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Canagliglozin extends life span and leads to less weight gain in C57BL6 male mice

bioRxiv. posted 20 November 2022, 10.1101/2022.11.20.517248

SGLT2 inhibitors are widely prescribed drugs for type 2 diabetes and heart failure. It seems that their beneficial health effects are multifaceted and not only limited to the amelioration of glycemic profile. It is suggested that SGLT2 inhibitors-induced glycosuria causes a metabolic shift that mimics the fasting response. It is also known that calorie restriction leads to enhanced longevity in mice. Thus, we hypothesized that long-term treatment of mice with SGLT2 inhibitors might extend their life span. To this end male C57BL6 mice at the age of 4 months were put on a normal chow diet or on a diet supplemented with 200 mg/kg canagliflozin. The canagliflozin-treated mice showed lower body weight gain over time and increased life span. The median survival of control mice was 107.5 weeks, while that of the canagliflozin-treated group was 112.5 weeks (p=0.011). No difference was seen in the presence or severity of cataracts. This study showed for the first time an enhanced median survival of canagliflozin-treated male mice with a homogeneous genetic background (C57BL6). Further analyses are in progress to elucidate the metabolic adaptations and mechanisms underlying this effect.

“Empagliflozin reduced major adverse CV event (MACE) by 14%, CV death by 38%, and hospitalization for heart failure (HHF) by 35% vs placebo,”

“canagliflozin reduced MACE by 14% and HHF by 33%.”

“Empagliflozin dominated canagliflozin, yielding more quality-adjusted life years”

“Conclusions Empagliflozin was projected to dominate canagliflozin and be highly cost-effective compared with dapagliflozin and SoC using US healthcare costs.”

Probably no need to pay the higher price for Canagliflozin.

It appears empagliflozin may be a little safer than Canagliflozin.

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only in type 2 diabetes. Show me a study showing benefits of empagliflozin in one without diabetes (there’s another thread on this!!)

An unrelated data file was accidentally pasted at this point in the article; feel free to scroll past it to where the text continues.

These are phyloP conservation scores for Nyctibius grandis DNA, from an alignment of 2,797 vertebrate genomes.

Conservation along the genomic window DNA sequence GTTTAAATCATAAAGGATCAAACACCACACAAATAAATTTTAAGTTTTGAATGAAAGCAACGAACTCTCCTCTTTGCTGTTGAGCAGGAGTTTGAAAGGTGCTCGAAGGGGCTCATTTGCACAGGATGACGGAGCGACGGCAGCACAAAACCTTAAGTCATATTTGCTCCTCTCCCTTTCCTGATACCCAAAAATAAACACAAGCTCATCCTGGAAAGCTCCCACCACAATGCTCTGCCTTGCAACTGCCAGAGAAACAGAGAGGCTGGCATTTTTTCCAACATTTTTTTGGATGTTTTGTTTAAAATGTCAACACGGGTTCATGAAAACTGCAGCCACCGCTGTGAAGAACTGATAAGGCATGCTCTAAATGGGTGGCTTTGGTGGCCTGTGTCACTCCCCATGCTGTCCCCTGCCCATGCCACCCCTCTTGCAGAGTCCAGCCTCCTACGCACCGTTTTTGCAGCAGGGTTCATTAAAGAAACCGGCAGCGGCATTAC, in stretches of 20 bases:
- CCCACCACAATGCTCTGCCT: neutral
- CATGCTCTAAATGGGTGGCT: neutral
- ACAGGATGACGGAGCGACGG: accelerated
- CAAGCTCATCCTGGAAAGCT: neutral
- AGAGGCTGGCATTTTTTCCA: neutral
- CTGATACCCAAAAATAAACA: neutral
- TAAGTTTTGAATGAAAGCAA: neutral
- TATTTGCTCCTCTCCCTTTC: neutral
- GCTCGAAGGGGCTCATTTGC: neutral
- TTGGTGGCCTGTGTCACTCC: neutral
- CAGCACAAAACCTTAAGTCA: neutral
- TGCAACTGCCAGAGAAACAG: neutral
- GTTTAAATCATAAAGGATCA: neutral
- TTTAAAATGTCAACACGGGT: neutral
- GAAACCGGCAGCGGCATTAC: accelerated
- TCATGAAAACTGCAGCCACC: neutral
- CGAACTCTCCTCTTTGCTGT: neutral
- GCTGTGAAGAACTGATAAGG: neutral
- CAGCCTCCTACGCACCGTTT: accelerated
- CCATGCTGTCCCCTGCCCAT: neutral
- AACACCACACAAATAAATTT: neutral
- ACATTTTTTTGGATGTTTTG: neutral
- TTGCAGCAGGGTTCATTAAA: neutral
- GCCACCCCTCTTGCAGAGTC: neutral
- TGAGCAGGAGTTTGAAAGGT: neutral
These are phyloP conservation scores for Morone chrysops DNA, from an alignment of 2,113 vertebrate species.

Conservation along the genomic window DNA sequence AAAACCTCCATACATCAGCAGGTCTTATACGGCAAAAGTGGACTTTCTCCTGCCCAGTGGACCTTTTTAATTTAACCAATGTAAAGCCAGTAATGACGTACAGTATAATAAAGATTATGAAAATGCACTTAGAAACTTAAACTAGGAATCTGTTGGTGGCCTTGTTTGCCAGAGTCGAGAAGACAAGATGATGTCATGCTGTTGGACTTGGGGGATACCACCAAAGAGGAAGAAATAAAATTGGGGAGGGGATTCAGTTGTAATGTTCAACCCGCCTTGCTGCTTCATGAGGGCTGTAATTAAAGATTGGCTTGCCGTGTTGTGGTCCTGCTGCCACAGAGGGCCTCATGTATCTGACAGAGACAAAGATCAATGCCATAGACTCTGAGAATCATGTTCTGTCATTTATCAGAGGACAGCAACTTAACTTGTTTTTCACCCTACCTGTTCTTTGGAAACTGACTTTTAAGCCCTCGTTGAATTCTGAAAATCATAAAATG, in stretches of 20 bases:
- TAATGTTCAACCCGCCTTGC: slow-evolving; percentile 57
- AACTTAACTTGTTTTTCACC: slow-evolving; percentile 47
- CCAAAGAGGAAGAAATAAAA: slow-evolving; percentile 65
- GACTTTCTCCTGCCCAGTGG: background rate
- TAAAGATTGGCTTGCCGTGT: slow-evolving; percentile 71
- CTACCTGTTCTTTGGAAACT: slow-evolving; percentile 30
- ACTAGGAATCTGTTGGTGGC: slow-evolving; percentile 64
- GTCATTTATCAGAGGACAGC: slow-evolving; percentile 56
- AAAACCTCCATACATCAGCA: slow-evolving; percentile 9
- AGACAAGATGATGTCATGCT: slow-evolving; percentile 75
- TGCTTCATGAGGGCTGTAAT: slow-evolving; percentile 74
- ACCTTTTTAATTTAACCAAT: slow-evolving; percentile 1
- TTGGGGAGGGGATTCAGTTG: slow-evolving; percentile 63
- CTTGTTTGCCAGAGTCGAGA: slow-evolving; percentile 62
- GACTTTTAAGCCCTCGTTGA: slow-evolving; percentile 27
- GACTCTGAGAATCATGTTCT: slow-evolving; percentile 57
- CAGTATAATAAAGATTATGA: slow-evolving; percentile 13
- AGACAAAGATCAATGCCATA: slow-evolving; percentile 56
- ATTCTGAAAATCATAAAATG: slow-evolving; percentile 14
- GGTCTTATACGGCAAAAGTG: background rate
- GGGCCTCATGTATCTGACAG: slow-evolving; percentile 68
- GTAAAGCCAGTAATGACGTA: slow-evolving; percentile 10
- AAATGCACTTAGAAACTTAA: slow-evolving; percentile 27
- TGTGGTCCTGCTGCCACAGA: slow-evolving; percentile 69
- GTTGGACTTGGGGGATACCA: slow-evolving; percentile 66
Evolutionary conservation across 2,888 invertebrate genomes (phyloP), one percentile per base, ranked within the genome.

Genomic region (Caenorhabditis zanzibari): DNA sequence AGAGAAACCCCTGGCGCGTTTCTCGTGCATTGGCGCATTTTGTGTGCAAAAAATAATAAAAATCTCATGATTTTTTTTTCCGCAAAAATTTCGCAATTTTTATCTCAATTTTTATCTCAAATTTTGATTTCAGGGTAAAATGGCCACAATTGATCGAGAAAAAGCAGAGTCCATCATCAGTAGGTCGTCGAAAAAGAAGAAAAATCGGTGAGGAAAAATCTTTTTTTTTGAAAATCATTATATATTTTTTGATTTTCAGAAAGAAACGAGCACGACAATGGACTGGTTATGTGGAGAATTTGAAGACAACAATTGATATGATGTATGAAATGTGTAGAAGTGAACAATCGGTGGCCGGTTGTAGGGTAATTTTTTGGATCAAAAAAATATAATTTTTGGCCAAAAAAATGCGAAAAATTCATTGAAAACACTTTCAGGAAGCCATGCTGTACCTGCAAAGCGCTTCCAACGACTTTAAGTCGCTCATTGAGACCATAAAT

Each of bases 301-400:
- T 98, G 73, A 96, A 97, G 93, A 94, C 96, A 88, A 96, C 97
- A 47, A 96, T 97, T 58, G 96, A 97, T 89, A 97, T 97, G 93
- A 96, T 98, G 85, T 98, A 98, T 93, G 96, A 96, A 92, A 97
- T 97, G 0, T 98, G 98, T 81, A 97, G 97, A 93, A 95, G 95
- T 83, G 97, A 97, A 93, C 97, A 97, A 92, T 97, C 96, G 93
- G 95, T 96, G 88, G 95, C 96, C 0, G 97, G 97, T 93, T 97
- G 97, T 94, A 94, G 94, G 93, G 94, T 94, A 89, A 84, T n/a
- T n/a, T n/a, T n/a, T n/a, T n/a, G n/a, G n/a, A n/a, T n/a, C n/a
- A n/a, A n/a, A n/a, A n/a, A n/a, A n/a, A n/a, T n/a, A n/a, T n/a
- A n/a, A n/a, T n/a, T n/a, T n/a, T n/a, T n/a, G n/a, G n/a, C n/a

I recall that Dr. Abunadar said on this forum that Canagliflozin also inhibit SGLT1 while SGLT2 inhibitors like dapagliflozin or empagliflozin have zero effect on SGLT1 receptors in the gut, meaning they have no effect on postprandial glucose in healthy people. Canagliflozin if consumed just before the meal works on SGLT1.

I was referring to the all-cause mortality risk in patients in non-diabetics.
And I never lend any credence to one doctor’s opinion.
At this point, there are not any studies that I can find that include the long-term effect of empagliflozin on all-cause mortality for healthy people, but there are currently some studies that will include these people.
So, it doesn’t take anymore leap of faith than it does for rapamycin to reduce ACM.

"Protection from HF in non-diabetics was confirmed for empagliflozin in the EMPagliflozin outcomE tRial in Patients With chrOnic heaRt Failure With Reduced Ejection Fraction (EMPEROR-Reduced) trial. A meta-analysis of DAPA-HF and EMPEROR-Reduced confirmed reductions in all-cause and CV death and the combined risk of CV death or worsening HF, as well as in the composite renal endpoint {hazard ratio [HR] 0.62 [95% confidence interval (CI) 0.43–0.90]} without differences based on the presence of diabetes or baseline estimated glomerular filtration rate (eGFR).